Headline inflation hit 31.93 per cent year-on-year in February 2023.ii These levels are the highest Egypt has seen since 2017 when inflation peaked at nearly 33% (year-on-year)—prompted by the November 2016 devaluation—which saw an additional 4.7% of Egyptians (or around 4.7 million people) fall below the national poverty line. iii Inflation can be expected to increase in the coming months if the Egyptian authorities follow through on their pledge to maintain a ‘durably flexible’ exchange rate, which would bring further devaluations.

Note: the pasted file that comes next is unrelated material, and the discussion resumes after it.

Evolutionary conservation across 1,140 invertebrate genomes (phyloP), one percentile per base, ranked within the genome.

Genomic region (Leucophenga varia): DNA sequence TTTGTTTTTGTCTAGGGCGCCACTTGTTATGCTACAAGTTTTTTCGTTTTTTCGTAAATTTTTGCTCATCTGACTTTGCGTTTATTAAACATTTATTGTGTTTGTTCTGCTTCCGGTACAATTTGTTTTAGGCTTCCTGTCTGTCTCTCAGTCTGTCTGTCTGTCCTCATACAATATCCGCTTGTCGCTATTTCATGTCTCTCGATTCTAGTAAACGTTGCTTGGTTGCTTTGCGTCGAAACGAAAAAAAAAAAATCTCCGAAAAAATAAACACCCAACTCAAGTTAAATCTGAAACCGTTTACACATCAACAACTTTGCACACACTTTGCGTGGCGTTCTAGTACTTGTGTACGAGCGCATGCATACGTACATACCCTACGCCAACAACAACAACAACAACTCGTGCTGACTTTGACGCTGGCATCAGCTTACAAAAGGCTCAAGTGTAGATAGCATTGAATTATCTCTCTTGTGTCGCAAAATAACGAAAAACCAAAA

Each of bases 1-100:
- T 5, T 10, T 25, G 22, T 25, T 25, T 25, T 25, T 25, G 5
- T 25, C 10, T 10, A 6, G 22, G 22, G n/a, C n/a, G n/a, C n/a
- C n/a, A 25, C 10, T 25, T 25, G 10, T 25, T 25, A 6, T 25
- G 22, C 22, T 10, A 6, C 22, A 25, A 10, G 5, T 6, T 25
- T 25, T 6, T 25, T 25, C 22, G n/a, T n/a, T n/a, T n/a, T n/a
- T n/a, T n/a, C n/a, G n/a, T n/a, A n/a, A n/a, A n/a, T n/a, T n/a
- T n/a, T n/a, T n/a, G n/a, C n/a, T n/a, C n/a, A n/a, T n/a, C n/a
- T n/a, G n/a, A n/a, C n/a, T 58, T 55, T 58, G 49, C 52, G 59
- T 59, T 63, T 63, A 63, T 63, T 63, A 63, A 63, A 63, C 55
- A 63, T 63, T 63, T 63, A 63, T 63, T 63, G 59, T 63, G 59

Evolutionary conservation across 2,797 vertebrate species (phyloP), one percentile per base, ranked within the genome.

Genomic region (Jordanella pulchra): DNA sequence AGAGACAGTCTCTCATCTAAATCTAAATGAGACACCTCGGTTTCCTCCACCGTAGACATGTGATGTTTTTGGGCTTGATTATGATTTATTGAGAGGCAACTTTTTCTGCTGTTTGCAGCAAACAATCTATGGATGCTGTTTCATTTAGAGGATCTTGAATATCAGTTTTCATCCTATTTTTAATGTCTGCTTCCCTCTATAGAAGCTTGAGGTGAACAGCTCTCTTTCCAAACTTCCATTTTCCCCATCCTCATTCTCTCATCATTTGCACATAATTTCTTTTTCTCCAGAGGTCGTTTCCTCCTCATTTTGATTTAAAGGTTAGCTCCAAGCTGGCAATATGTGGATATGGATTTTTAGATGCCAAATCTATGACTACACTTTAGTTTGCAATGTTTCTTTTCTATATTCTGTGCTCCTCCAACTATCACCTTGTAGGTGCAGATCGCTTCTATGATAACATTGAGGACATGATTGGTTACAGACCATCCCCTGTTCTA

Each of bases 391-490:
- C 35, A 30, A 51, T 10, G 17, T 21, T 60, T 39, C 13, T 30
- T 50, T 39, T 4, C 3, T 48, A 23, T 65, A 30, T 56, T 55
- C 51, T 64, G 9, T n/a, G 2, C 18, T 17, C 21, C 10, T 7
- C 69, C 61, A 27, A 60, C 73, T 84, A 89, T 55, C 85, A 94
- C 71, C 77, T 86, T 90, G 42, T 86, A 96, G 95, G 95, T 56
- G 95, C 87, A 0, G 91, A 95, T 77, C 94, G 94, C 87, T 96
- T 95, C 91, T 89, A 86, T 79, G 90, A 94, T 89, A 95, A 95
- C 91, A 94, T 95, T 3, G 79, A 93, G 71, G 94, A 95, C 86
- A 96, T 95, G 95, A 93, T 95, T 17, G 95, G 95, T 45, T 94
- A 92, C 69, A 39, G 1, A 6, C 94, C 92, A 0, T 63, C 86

In the context of these price shocks, the existing social safety nets reveal several limitations. First, most of the central social protection programmes fail to cover millions of Egyptians living in poverty, as well as the tens of millions more who are vulnerable to poverty. Second, nominal increases in spending on social safety net initiatives have not kept pace with inflation and, as a result, have translated to decreased assistance in real terms at a time when the vulnerable are most in need. Finally, inadequate government spending on essential public services, most notably health and education, shifts substantial financial burdens onto households, while also contributing to multidimensional poverty.